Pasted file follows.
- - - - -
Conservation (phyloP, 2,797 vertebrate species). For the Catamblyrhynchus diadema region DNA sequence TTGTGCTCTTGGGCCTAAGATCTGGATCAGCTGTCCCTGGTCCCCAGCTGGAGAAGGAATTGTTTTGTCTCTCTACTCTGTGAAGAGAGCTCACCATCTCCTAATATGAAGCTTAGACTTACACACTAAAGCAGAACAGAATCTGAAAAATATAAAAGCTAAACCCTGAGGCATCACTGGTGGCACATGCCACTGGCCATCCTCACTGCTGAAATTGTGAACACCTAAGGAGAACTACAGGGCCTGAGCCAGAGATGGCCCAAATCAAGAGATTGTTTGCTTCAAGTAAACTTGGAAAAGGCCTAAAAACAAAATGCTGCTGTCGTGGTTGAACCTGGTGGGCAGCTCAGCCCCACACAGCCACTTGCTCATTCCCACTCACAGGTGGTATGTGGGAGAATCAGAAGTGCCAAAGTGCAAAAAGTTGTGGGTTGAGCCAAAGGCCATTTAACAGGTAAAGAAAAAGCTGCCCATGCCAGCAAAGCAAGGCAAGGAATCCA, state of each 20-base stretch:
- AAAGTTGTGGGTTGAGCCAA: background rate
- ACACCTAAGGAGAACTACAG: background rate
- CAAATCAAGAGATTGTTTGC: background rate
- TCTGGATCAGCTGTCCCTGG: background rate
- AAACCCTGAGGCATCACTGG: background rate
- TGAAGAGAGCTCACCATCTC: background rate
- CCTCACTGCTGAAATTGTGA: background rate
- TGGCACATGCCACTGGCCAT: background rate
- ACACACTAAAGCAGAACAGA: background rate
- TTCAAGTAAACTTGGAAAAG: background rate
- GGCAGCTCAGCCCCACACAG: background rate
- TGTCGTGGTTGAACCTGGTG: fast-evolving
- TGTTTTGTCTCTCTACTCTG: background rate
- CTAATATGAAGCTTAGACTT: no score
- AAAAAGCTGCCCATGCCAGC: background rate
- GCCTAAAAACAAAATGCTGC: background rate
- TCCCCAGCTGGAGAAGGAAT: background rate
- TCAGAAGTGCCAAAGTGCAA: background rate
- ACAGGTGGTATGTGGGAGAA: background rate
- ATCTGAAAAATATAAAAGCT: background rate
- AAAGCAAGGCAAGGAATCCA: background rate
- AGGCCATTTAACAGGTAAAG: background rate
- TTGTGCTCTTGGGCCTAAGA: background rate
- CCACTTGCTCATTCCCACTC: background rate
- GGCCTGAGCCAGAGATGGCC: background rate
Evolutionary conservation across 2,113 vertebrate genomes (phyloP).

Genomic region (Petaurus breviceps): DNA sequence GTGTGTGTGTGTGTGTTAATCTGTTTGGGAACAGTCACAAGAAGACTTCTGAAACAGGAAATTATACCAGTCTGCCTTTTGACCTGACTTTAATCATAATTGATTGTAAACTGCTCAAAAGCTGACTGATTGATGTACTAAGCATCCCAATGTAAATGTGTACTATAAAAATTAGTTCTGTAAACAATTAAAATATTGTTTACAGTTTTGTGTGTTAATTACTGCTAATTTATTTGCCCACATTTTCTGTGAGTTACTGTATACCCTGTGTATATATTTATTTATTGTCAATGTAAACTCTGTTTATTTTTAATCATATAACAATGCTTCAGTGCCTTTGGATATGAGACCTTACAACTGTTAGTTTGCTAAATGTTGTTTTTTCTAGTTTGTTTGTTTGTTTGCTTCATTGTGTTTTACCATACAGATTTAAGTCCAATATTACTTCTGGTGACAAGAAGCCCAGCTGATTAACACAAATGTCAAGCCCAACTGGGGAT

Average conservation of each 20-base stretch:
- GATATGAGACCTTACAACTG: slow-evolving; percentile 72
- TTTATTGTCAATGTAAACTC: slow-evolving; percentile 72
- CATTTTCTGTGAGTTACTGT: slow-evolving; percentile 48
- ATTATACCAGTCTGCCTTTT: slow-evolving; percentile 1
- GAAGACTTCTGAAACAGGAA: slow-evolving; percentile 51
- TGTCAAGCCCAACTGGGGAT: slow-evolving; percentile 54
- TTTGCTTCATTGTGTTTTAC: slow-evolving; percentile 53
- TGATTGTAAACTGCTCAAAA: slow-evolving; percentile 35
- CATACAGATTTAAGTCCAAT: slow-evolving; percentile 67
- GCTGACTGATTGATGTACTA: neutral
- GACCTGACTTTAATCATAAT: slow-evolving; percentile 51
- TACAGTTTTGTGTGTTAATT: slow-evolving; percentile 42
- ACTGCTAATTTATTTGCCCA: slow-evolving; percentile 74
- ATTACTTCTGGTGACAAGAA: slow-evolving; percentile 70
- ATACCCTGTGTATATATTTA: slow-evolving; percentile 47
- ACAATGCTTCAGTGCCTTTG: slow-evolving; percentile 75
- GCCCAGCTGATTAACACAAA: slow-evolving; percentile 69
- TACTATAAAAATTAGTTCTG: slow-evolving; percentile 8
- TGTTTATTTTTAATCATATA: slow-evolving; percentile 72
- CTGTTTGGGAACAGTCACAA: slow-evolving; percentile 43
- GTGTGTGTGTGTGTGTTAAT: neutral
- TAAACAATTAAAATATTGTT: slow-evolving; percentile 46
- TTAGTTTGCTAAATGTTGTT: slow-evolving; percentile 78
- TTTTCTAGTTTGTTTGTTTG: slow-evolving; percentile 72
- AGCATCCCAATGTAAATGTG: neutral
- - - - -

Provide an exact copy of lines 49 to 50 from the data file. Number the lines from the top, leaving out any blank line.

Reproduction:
- CTGTTTGGGAACAGTCACAA: slow-evolving; percentile 43
- GTGTGTGTGTGTGTGTTAAT: neutral